Another great thing to do to increase your open rate is to always include some kind of "indentifier" in every subject line.

        For instance, including something like [Internet Tips] at the beginning of all subject lines will help subscribers recognize email from you right away. Certainly, you want to have a specific identifier for you and your list. Make it something specific and unique.

        ~Todd Brown
        Todd Brown’s TheSneakPeekBlog.com
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        • Profile picture of the author John Ritz
          The "give 'em what they want" is so true.

          There's one thing that's even MORE important than the subject line in increasing open rates, and that is who the email is from.

          If they get used to receiving killer content from you, they are going to look forward to getting your emails. They'll be conditioned to opening them, and the subject line, while still important, becomes less so.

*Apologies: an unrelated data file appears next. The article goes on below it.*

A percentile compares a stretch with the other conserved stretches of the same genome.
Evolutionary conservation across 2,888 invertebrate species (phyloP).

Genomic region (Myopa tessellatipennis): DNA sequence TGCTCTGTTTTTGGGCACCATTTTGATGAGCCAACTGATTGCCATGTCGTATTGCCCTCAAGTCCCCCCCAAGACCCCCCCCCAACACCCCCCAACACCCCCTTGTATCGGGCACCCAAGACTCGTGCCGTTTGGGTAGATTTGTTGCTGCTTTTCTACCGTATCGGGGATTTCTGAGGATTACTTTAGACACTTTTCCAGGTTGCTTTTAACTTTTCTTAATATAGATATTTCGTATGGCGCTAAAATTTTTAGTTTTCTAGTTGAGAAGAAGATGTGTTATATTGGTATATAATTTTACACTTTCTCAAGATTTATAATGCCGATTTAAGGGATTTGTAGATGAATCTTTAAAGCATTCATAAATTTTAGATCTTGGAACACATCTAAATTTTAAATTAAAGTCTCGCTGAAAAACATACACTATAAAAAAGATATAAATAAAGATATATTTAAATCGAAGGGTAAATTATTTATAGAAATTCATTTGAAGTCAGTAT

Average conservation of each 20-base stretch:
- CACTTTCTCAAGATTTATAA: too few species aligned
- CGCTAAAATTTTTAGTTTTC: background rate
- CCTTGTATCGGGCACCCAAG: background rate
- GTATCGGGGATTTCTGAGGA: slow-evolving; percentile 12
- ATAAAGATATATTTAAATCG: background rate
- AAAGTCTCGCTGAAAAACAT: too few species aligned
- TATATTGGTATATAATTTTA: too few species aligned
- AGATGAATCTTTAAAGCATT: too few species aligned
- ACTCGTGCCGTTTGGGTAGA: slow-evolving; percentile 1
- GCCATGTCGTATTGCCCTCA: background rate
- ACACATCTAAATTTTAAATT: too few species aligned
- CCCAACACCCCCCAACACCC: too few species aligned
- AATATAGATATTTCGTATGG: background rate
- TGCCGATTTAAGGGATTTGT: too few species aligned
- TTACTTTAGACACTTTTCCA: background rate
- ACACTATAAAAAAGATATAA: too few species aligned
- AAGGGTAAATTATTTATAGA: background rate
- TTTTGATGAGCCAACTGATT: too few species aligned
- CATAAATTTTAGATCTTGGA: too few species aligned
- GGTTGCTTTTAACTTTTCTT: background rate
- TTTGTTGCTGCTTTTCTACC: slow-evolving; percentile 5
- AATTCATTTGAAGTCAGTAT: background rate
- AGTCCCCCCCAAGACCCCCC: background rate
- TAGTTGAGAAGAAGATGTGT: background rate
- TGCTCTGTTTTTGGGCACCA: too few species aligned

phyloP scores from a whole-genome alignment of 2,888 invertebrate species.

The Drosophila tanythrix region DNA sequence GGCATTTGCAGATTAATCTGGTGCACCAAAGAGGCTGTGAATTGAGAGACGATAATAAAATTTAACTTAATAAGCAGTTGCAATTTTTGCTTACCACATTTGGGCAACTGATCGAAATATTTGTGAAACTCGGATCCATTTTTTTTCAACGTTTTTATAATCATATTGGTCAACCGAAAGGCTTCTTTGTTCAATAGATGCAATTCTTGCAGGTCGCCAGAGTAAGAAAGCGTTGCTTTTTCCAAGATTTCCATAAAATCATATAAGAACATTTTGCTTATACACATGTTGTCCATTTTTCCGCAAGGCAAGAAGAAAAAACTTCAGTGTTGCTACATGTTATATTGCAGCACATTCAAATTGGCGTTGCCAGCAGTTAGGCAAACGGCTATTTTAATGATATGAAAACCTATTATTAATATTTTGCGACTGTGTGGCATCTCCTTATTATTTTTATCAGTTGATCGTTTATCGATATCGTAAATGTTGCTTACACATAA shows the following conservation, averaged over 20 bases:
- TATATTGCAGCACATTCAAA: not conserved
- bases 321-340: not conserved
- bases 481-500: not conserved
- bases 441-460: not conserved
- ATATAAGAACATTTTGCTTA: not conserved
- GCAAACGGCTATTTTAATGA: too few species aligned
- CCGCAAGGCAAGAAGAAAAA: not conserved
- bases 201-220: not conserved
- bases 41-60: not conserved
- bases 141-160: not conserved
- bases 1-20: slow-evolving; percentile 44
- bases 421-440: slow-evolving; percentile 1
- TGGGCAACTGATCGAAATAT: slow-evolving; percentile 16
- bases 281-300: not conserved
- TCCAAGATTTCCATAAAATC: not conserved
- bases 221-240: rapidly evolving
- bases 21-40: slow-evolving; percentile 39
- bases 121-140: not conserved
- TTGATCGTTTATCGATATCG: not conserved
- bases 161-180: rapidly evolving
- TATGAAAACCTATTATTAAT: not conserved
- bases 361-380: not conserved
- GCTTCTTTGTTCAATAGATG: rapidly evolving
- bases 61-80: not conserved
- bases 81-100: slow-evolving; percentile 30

It's not a "quick fix" like the "bad news" subject line or other subjects that get them to open, but it should be used in conjunction with a great subject line.

          It's not hard to do, it just takes time to develop the rapport. You come across great ideas and content all the time on this forum. If your list is related to the IM niche, you could simply alert them of a valuable service or resource as soon as you discover it.

          I just sent out an email to my list with a resource I found here less than an hour ago. Not because I stand to make any money, but because I know that was something they'd like to know about.

          Keep doing that, and over time you'll build eager advocates who really dig what you're sending them. They'll open your emails.
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          • Profile picture of the author Dennis Wagoner